During the summer, hot weather can make truck driving more challenging. Keeping the A/C running and having cold water on hand can make things more comfortable in the cab, but the heat can still take a toll on your equipment. The tires, engine, and belts can all suffer from overheating. Commercial tires in particular can overheat easily, as they are in constant contact with the hot road and heating up from continuous friction. To keep things running properly and prevent a blow out, there are a few extra precautions you can take.
Checking Truck Tire Pressure
Checking your tire pressure is especially important during extreme weather. Use a tire gauge to make sure your tires are properly inflated. Commercial tires that are over or under-inflated are more likely to blow. You should check your tires before beginning your trip and at the end of your trip, once the tires have had a chance to cool down. You can also check your tire pressure while stopping, but you’ll need to give your tires a chance to cool down first. When the tires heat up, air pressure increases, so you may notice higher air pressure in the middle of your trip. Do not let out air to bring the pressure down because then your air pressure will be too low when your tires cool.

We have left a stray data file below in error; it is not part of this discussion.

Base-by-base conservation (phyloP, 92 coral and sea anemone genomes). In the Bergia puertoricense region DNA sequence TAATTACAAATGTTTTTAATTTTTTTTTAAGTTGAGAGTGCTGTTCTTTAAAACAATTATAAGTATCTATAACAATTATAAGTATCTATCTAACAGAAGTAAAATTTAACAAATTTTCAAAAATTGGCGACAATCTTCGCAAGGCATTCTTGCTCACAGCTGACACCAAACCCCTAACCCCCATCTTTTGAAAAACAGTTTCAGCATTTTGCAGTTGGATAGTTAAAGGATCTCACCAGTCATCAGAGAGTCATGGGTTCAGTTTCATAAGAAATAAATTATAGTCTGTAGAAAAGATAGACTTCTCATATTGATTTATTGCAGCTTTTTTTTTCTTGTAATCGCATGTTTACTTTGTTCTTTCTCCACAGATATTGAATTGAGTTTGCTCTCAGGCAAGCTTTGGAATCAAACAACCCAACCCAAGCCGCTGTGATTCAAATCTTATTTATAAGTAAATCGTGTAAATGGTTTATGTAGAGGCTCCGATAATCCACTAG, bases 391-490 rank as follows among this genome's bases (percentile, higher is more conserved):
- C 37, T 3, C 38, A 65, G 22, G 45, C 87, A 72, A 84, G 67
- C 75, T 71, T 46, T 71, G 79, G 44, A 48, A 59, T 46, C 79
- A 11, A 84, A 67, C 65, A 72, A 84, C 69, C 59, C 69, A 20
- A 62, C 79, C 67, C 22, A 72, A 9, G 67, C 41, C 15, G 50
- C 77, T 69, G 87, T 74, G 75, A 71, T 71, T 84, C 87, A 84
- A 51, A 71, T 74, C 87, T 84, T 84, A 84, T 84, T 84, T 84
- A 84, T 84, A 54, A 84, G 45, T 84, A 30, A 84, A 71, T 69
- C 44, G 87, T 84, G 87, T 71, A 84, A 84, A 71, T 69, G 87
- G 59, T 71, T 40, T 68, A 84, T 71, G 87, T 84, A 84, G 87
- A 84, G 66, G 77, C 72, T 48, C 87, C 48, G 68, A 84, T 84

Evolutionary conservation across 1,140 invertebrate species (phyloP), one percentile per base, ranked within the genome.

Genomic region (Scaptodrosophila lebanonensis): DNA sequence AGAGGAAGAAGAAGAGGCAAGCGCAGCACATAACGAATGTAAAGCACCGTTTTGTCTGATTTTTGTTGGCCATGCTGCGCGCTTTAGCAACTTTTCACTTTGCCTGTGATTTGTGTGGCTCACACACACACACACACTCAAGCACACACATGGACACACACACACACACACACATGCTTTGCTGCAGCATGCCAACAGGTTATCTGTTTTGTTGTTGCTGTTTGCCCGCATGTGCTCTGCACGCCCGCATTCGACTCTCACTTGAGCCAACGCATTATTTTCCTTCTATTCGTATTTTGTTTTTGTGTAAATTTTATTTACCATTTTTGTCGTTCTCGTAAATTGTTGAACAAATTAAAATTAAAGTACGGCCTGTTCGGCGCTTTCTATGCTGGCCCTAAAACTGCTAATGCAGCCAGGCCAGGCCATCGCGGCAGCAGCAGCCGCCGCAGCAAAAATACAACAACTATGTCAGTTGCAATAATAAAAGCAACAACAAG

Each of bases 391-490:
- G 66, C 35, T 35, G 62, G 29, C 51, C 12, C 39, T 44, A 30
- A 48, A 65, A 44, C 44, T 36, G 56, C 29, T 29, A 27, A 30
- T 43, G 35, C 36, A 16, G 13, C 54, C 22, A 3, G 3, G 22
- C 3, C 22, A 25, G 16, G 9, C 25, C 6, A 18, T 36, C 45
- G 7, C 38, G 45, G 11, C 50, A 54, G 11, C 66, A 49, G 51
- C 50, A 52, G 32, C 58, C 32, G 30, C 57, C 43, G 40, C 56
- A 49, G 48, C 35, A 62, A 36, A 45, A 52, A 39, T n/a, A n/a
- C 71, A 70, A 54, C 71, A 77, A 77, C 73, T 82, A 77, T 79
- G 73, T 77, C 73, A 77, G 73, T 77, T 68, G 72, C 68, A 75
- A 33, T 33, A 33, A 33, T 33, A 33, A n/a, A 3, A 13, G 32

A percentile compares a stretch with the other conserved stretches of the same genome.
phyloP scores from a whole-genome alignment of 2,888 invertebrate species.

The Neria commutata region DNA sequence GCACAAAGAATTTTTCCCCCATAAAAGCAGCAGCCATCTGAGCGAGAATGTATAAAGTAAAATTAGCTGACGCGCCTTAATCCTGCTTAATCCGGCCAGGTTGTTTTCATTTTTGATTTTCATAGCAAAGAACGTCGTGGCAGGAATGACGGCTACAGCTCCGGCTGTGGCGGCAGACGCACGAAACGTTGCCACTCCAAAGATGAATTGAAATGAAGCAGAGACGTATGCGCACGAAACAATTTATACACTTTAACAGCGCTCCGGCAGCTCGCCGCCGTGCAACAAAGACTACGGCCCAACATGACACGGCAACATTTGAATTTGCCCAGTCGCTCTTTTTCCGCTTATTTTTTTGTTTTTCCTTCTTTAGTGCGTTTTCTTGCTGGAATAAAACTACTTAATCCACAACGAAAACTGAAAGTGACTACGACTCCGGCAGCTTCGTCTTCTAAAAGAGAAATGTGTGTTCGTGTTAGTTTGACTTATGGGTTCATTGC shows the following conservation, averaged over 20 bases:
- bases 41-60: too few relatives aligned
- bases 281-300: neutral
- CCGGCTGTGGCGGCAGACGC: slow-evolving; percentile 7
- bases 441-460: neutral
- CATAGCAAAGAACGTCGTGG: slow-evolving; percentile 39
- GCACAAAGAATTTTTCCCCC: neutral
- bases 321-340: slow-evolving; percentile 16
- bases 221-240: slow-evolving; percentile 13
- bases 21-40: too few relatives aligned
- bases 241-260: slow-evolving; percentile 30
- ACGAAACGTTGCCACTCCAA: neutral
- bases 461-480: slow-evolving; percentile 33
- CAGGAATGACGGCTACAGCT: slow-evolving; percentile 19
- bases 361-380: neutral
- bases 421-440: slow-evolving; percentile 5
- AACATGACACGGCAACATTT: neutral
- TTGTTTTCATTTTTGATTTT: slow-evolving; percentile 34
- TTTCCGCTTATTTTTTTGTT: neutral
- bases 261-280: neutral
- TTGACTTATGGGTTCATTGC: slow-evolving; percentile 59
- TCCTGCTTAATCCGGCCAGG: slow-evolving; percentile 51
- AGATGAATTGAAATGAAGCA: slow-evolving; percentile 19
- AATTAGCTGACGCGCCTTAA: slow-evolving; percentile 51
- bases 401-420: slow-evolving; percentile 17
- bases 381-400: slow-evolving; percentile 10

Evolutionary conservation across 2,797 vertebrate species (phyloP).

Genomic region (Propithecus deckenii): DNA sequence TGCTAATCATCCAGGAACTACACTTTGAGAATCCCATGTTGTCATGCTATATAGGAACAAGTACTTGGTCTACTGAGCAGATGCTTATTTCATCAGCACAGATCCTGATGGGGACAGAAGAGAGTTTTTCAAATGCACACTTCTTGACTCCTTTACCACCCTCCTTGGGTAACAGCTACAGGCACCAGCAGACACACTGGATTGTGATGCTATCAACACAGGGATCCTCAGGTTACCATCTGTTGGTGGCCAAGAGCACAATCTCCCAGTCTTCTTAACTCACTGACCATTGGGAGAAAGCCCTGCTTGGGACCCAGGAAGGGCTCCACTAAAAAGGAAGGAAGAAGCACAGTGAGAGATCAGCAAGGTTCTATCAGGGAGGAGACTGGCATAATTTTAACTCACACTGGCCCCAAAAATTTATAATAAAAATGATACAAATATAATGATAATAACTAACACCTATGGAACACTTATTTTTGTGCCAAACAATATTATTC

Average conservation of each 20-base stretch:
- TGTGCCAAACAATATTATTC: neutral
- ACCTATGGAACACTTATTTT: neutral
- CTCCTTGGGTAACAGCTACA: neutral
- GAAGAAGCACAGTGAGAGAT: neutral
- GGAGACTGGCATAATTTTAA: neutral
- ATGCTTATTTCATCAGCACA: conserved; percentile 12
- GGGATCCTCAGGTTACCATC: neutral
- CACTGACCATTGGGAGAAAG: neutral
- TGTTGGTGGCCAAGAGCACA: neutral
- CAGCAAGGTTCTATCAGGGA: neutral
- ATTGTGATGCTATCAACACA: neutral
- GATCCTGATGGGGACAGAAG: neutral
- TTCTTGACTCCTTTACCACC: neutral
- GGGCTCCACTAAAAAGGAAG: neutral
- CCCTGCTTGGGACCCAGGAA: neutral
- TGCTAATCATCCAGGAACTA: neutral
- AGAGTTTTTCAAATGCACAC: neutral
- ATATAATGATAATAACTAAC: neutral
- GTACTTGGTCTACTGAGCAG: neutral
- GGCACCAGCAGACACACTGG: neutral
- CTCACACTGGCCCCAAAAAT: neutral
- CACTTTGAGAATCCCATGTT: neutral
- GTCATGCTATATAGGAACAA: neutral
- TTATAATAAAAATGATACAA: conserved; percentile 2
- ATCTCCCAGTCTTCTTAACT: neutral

Stop to Let Your Truck’s Tires Cool Down
The heat and resulting increased air pressure make blowouts significantly more common over the summer. Your commercial tires may even be at risk of catching fire. To prevent these problems, make it a habit to stop about every 2 hours or 100 miles, whichever comes first. This will give your tires and engine a chance to cool down. If a tire feels too hot to touch comfortably, it needs to cool more. If your tires are extremely hot or you don’t want to wait for them to cool down naturally, you can run cold water over them to bring their temperature down. These stops are also a good time to look for any punctures, damage, or other problems. You’re going to need to drink more water to stay hydrated on hot days, so these regular stops are perfect for bathroom breaks.
The faster you drive, the hotter your commercial tires will get. Driving a little slower will reduce the likelihood of your tires or engine overheating, cutting down the risk of a tire blowout or engine failure. You may lose a little bit of time, but not as much time as you’ll lose if your engine fails or catches on fire. As an added precaution, keep an eye out for tar rising through cracks to the surface of the road, which can happen in very high temperatures. These spots will be slippery, and you should avoid them or slow down to stay safe.